“Despite turmoil in traditional financial markets, bitcoin is holding up relatively well on Monday. Its resilience is interesting given its tendency to trade in concert with the Nasdaq Composite, which is down 0.8%.
Traditional financial markets are trading lower Monday largely because of global recession fears. The British pound has declined to record lows following news that the Bank of England may raise its interest rates aggressively.”
“Apple’s decision to let NFTs be bought and sold on App Store apps hasn’t received the kind of reception one might expect from Web3 proponents. That’s because the iPhone maker has decided to charge its standard 30% commission on in-app NFT sales, which industry leaders say is “grotesquely overpriced.”
For context, the leading NFT marketplace OpenSea charges a 2.5% commission on NFT sales.
However, it is worth noting that the App Store can count on more than one billion iPhone users for reach. Even during the peak of the NFT hype at the start of the year, OpenSea saw just a little over a million monthly users. Some have also pointed out that mobile games especially will benefit from selling NFTs, while others said the move will significantly increase Web3 adoption worldwide.”
“The company is seeking legal counsel to help it navigate crypto, NFT and DeFi regulations as it expands its Web3 strategy.
The full-time position calls for an experienced corporate attorney to ‘work on transactions involving emerging technologies, including NFTs, blockchain, metaverse and decentralized finance.’ The position would provide guidance on “global NFT products.” The listing also mentions vetting NFT projects, blockchain networks, third-party marketplaces and cloud providers, as well as providing legal guidance on digital currency and blockchain technology.
Disney has in recent months accelerated its hiring of Web3-focused executives to integrate crypto elements into its many business branches. The pattern throughout is language stressing a merge of in-person and digital experiences, with blockchain at its core.”
“In the CFTC’s complaint, the agency argues that bZeroX and Ooki DAO are essentially the same organization, despite Ooki DAO’s language of decentralization. After operating from June 2019 to August 2021, bZeroX transferred control of its protocol to Ooki DAO.
The bZx Founders were wrong, however. DAOs are not immune from enforcement and may not violate the law with impunity.
The CFTC seems to take particular issue with Bean and Kistner’s repeated representations of the DAO-ification of their protocol as something that would put it beyond the reach of regulators.
What did surprise many crypto lawyers, however, is that the CFTC’s complaint indicates the regulator sees all voting governance token holders as potentially culpable members of a DAO. Such a crude method of determining involvement would also capture token holders who may have voted against potentially illegal actions, or who only voted on irrelevant things, like what to name the DAO. This issue was at the heart of a dissenting statement from CFTC Commissioner Summer Mersinger, who called the enforcement action “arbitrary and unfair.”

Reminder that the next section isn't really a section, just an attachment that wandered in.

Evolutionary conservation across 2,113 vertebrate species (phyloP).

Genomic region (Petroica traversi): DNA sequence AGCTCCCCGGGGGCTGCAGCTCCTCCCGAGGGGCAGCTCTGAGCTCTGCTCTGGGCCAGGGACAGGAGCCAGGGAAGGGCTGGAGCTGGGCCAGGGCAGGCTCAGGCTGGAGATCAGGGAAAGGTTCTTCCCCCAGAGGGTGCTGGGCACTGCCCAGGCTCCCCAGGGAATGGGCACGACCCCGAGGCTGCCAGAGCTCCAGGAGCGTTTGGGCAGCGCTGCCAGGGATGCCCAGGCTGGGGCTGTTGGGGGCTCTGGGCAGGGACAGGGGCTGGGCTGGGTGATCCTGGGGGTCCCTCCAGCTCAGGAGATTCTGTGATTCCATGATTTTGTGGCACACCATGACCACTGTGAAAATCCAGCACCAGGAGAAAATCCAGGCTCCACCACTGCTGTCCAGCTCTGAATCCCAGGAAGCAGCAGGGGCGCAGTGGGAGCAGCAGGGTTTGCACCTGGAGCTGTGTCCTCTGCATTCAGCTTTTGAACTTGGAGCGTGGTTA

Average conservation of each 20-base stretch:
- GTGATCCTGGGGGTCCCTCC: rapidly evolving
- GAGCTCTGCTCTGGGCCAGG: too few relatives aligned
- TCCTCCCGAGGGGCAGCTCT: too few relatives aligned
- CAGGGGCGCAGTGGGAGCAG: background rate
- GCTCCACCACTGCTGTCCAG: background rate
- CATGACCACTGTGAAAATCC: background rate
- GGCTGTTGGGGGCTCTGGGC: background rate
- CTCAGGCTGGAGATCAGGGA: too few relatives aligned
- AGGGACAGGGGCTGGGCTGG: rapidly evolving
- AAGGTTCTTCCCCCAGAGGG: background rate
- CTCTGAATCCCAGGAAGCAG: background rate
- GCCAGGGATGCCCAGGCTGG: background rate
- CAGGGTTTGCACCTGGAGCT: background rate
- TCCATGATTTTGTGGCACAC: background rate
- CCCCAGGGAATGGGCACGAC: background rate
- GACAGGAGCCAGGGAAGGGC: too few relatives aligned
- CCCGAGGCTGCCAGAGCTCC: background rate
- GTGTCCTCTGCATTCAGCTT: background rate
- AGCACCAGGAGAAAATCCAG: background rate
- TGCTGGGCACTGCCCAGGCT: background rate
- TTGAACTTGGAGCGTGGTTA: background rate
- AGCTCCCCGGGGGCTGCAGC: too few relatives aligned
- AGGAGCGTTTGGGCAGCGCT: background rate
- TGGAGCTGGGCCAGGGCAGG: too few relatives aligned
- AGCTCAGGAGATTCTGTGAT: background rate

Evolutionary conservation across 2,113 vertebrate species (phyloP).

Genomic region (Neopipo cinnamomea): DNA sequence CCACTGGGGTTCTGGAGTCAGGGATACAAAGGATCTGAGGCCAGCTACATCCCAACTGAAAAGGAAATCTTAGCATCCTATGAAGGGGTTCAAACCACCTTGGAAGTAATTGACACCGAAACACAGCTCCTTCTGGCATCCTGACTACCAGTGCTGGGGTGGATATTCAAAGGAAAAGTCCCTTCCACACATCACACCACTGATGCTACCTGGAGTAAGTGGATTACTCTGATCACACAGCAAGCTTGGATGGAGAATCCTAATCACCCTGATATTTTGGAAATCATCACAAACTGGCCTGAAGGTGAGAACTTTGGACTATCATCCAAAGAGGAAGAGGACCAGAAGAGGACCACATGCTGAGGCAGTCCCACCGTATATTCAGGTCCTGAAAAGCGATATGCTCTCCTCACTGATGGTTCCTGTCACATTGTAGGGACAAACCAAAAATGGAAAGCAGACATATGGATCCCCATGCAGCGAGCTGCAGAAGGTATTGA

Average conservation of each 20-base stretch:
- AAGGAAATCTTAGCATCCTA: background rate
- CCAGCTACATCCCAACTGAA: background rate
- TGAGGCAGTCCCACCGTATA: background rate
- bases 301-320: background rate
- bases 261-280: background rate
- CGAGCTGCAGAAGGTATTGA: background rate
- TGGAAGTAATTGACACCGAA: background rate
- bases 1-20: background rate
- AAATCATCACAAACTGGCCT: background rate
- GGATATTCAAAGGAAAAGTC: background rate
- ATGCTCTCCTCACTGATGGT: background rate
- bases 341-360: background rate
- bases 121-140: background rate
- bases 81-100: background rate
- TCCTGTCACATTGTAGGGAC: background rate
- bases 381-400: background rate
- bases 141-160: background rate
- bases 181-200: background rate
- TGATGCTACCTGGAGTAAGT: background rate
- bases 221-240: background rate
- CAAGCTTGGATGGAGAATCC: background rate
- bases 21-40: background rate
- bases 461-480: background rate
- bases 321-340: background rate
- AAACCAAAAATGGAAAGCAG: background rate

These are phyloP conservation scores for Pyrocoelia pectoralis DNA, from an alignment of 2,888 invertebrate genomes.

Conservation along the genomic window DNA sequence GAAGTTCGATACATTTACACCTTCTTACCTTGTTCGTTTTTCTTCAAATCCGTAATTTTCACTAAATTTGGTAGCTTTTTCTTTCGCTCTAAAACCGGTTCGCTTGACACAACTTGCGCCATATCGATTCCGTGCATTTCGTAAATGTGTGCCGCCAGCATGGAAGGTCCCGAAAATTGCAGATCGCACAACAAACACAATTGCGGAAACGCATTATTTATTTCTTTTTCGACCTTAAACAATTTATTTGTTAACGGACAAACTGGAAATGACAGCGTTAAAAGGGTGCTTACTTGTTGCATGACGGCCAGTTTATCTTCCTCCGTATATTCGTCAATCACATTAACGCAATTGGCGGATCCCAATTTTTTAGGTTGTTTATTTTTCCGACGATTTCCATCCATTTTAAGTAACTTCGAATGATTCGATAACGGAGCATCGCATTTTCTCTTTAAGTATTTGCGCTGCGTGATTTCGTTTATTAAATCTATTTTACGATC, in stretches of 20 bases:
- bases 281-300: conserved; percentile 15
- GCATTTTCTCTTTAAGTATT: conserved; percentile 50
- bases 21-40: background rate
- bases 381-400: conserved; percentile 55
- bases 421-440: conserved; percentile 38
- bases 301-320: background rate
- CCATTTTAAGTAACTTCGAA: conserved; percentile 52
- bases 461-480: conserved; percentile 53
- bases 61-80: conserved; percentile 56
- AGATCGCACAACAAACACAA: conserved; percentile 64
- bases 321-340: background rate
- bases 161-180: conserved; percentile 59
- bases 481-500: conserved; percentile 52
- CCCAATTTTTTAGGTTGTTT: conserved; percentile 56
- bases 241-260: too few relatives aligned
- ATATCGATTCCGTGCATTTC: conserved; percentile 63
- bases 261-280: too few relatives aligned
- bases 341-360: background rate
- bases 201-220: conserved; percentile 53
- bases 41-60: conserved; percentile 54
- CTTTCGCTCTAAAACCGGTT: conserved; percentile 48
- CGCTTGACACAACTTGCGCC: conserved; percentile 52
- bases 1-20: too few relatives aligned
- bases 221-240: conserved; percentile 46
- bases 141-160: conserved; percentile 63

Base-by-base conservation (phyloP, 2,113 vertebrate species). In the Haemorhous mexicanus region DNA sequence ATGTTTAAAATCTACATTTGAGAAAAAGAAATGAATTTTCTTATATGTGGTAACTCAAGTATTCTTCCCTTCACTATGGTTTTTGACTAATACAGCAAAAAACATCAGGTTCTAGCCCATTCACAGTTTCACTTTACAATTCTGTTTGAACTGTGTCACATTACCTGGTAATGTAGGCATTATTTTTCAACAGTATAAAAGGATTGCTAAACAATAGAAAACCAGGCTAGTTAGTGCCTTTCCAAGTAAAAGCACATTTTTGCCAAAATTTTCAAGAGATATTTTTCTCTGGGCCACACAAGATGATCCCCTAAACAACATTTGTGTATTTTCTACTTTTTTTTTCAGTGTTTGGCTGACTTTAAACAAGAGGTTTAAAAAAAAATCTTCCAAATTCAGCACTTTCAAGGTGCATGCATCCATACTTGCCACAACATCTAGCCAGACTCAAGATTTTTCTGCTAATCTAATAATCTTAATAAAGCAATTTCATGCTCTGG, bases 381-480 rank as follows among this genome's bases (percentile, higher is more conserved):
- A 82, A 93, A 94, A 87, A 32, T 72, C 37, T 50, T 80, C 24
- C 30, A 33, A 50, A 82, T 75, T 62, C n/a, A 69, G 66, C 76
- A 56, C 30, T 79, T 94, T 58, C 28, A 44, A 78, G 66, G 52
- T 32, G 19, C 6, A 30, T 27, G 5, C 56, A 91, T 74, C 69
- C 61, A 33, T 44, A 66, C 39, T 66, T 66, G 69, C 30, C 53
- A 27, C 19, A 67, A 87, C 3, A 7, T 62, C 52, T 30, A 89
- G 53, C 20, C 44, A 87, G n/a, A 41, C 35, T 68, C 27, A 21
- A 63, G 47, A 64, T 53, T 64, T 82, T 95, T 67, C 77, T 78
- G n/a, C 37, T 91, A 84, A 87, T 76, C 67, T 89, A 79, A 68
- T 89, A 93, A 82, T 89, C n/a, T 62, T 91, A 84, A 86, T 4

The Commission’s approach … affirmatively disincentivizes voting participation in DAO governance generally – and particularly those who may want to vote in a manner that effectuates change to comply with the law.
Though the enforcement action opens the door to who can be held responsible for a DAOs bad deeds, how to identify those participants – many of whom are pseudonymous even to fellow members – is another question. ‘It is [also] unclear how much of what the CFTC alleges will be accepted by the court.‘
As long as the DAO isn’t doing anything which violates any laws that would subject the members to personal liability, then it shouldn’t be an issue.”
“Today, the Hub’s primary role is to serve as a template for building blockchains into the Cosmos “interchain” – a web of individual blockchains that can easily share information and assets.
The Cosmos Hub 2.0 white paper outlines a revamped role for the Hub as the heart of interchain security – meaning other chains will be able to use the Hub to secure their own networks. With the launch of interchain security on the Cosmos Hub, other Cosmos chains will be able to borrow the Hub’s validators to secure their own networks rather than find their own.
The white paper also introduces mechanics aimed toward accruing value to ATOM, the Cosmos Hub’s native token. According to the new white paper, the investment narrative behind ATOM changes when the Cosmos Hub – with the ATOM token at its core – is used to secure a wider swath of the Cosmos ecosystem via interchain security.”
“Friedman LLP, a New York-based accounting firm that provided auditing services for the stablecoin issuer in 2017 is accused of “serial violations of the federal securities laws” and “improper professional conduct.” The auditor was found to have lied about conducting its audits in accordance with the standards of the Public Company Accounting Oversight Board.
The SEC’s order, issued Friday, details sloppy accounting practices that were common at Friedman LLP from 2015 to 2020, including its failure to “respond to fraud risks” and “exercise due professional care and professional skepticism,” among other things, the order said.
In its settlement agreement with the SEC, Friedman LLP has agreed to train its staff in proper auditing procedures.”